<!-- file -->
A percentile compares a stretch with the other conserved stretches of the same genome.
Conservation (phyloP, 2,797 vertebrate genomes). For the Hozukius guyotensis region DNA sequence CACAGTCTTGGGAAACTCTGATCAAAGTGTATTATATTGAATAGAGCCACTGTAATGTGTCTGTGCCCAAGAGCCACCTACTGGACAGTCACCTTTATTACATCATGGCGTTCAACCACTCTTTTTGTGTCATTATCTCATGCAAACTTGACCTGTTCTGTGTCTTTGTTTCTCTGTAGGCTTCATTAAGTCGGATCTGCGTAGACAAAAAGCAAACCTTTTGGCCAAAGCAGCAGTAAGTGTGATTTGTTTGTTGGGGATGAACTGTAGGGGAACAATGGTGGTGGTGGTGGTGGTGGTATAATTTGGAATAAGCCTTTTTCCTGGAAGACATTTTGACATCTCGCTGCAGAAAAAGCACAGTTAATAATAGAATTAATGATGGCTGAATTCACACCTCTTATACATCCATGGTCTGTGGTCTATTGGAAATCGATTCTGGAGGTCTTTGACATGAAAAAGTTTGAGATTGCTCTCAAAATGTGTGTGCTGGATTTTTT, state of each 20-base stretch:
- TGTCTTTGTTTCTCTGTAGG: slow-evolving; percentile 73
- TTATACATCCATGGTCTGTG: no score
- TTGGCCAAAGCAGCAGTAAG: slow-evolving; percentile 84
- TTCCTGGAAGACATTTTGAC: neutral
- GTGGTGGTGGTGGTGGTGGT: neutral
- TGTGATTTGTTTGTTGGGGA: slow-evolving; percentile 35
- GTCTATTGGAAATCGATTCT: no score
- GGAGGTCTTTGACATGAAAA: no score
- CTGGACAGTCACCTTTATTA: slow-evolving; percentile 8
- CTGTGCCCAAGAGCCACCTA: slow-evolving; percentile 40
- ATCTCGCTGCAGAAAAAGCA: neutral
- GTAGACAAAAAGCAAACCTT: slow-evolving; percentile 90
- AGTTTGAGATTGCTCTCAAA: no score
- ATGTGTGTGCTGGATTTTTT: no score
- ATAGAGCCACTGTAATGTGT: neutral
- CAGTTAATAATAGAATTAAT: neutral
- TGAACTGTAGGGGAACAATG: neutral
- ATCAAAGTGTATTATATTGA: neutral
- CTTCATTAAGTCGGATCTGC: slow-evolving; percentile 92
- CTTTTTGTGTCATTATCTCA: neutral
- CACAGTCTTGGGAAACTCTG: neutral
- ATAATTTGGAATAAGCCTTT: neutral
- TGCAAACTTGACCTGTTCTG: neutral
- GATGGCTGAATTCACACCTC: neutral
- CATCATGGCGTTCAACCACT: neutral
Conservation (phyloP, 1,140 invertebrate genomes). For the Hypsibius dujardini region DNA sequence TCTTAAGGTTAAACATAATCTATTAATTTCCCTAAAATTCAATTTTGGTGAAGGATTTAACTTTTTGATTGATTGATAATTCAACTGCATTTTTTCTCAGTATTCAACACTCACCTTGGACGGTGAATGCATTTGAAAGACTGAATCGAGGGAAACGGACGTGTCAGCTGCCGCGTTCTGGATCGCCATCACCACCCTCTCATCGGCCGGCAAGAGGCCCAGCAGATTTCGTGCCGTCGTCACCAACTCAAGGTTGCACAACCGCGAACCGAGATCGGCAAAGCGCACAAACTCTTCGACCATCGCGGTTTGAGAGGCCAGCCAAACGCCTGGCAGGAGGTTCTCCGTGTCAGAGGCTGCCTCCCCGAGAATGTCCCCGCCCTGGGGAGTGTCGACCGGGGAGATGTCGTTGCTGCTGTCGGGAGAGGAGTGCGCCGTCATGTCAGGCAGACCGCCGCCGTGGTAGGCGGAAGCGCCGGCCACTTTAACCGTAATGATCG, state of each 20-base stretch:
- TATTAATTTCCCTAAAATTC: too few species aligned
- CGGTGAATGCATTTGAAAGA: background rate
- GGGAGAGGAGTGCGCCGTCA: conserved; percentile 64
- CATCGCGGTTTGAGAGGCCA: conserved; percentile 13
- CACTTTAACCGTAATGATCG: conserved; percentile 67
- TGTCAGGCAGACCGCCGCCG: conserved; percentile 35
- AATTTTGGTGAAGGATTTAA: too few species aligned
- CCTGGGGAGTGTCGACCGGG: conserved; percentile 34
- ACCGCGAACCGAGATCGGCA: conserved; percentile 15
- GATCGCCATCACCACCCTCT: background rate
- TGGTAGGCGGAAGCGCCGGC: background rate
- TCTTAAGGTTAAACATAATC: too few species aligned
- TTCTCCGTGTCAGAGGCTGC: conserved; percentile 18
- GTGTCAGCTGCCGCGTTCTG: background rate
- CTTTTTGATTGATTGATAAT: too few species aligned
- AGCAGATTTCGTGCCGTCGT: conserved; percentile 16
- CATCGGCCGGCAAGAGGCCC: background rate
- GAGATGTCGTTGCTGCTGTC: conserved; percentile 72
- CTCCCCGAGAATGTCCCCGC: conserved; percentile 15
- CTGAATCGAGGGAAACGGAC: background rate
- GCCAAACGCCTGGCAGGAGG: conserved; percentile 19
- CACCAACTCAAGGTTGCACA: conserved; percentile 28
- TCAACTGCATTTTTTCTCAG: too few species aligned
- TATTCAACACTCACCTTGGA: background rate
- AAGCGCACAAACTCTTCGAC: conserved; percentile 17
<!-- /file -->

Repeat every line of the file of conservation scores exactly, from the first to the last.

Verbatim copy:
A percentile compares a stretch with the other conserved stretches of the same genome.
Conservation (phyloP, 2,797 vertebrate genomes). For the Hozukius guyotensis region DNA sequence CACAGTCTTGGGAAACTCTGATCAAAGTGTATTATATTGAATAGAGCCACTGTAATGTGTCTGTGCCCAAGAGCCACCTACTGGACAGTCACCTTTATTACATCATGGCGTTCAACCACTCTTTTTGTGTCATTATCTCATGCAAACTTGACCTGTTCTGTGTCTTTGTTTCTCTGTAGGCTTCATTAAGTCGGATCTGCGTAGACAAAAAGCAAACCTTTTGGCCAAAGCAGCAGTAAGTGTGATTTGTTTGTTGGGGATGAACTGTAGGGGAACAATGGTGGTGGTGGTGGTGGTGGTATAATTTGGAATAAGCCTTTTTCCTGGAAGACATTTTGACATCTCGCTGCAGAAAAAGCACAGTTAATAATAGAATTAATGATGGCTGAATTCACACCTCTTATACATCCATGGTCTGTGGTCTATTGGAAATCGATTCTGGAGGTCTTTGACATGAAAAAGTTTGAGATTGCTCTCAAAATGTGTGTGCTGGATTTTTT, state of each 20-base stretch:
- TGTCTTTGTTTCTCTGTAGG: slow-evolving; percentile 73
- TTATACATCCATGGTCTGTG: no score
- TTGGCCAAAGCAGCAGTAAG: slow-evolving; percentile 84
- TTCCTGGAAGACATTTTGAC: neutral
- GTGGTGGTGGTGGTGGTGGT: neutral
- TGTGATTTGTTTGTTGGGGA: slow-evolving; percentile 35
- GTCTATTGGAAATCGATTCT: no score
- GGAGGTCTTTGACATGAAAA: no score
- CTGGACAGTCACCTTTATTA: slow-evolving; percentile 8
- CTGTGCCCAAGAGCCACCTA: slow-evolving; percentile 40
- ATCTCGCTGCAGAAAAAGCA: neutral
- GTAGACAAAAAGCAAACCTT: slow-evolving; percentile 90
- AGTTTGAGATTGCTCTCAAA: no score
- ATGTGTGTGCTGGATTTTTT: no score
- ATAGAGCCACTGTAATGTGT: neutral
- CAGTTAATAATAGAATTAAT: neutral
- TGAACTGTAGGGGAACAATG: neutral
- ATCAAAGTGTATTATATTGA: neutral
- CTTCATTAAGTCGGATCTGC: slow-evolving; percentile 92
- CTTTTTGTGTCATTATCTCA: neutral
- CACAGTCTTGGGAAACTCTG: neutral
- ATAATTTGGAATAAGCCTTT: neutral
- TGCAAACTTGACCTGTTCTG: neutral
- GATGGCTGAATTCACACCTC: neutral
- CATCATGGCGTTCAACCACT: neutral
Conservation (phyloP, 1,140 invertebrate genomes). For the Hypsibius dujardini region DNA sequence TCTTAAGGTTAAACATAATCTATTAATTTCCCTAAAATTCAATTTTGGTGAAGGATTTAACTTTTTGATTGATTGATAATTCAACTGCATTTTTTCTCAGTATTCAACACTCACCTTGGACGGTGAATGCATTTGAAAGACTGAATCGAGGGAAACGGACGTGTCAGCTGCCGCGTTCTGGATCGCCATCACCACCCTCTCATCGGCCGGCAAGAGGCCCAGCAGATTTCGTGCCGTCGTCACCAACTCAAGGTTGCACAACCGCGAACCGAGATCGGCAAAGCGCACAAACTCTTCGACCATCGCGGTTTGAGAGGCCAGCCAAACGCCTGGCAGGAGGTTCTCCGTGTCAGAGGCTGCCTCCCCGAGAATGTCCCCGCCCTGGGGAGTGTCGACCGGGGAGATGTCGTTGCTGCTGTCGGGAGAGGAGTGCGCCGTCATGTCAGGCAGACCGCCGCCGTGGTAGGCGGAAGCGCCGGCCACTTTAACCGTAATGATCG, state of each 20-base stretch:
- TATTAATTTCCCTAAAATTC: too few species aligned
- CGGTGAATGCATTTGAAAGA: background rate
- GGGAGAGGAGTGCGCCGTCA: conserved; percentile 64
- CATCGCGGTTTGAGAGGCCA: conserved; percentile 13
- CACTTTAACCGTAATGATCG: conserved; percentile 67
- TGTCAGGCAGACCGCCGCCG: conserved; percentile 35
- AATTTTGGTGAAGGATTTAA: too few species aligned
- CCTGGGGAGTGTCGACCGGG: conserved; percentile 34
- ACCGCGAACCGAGATCGGCA: conserved; percentile 15
- GATCGCCATCACCACCCTCT: background rate
- TGGTAGGCGGAAGCGCCGGC: background rate
- TCTTAAGGTTAAACATAATC: too few species aligned
- TTCTCCGTGTCAGAGGCTGC: conserved; percentile 18
- GTGTCAGCTGCCGCGTTCTG: background rate
- CTTTTTGATTGATTGATAAT: too few species aligned
- AGCAGATTTCGTGCCGTCGT: conserved; percentile 16
- CATCGGCCGGCAAGAGGCCC: background rate
- GAGATGTCGTTGCTGCTGTC: conserved; percentile 72
- CTCCCCGAGAATGTCCCCGC: conserved; percentile 15
- CTGAATCGAGGGAAACGGAC: background rate
- GCCAAACGCCTGGCAGGAGG: conserved; percentile 19
- CACCAACTCAAGGTTGCACA: conserved; percentile 28
- TCAACTGCATTTTTTCTCAG: too few species aligned
- TATTCAACACTCACCTTGGA: background rate
- AAGCGCACAAACTCTTCGAC: conserved; percentile 17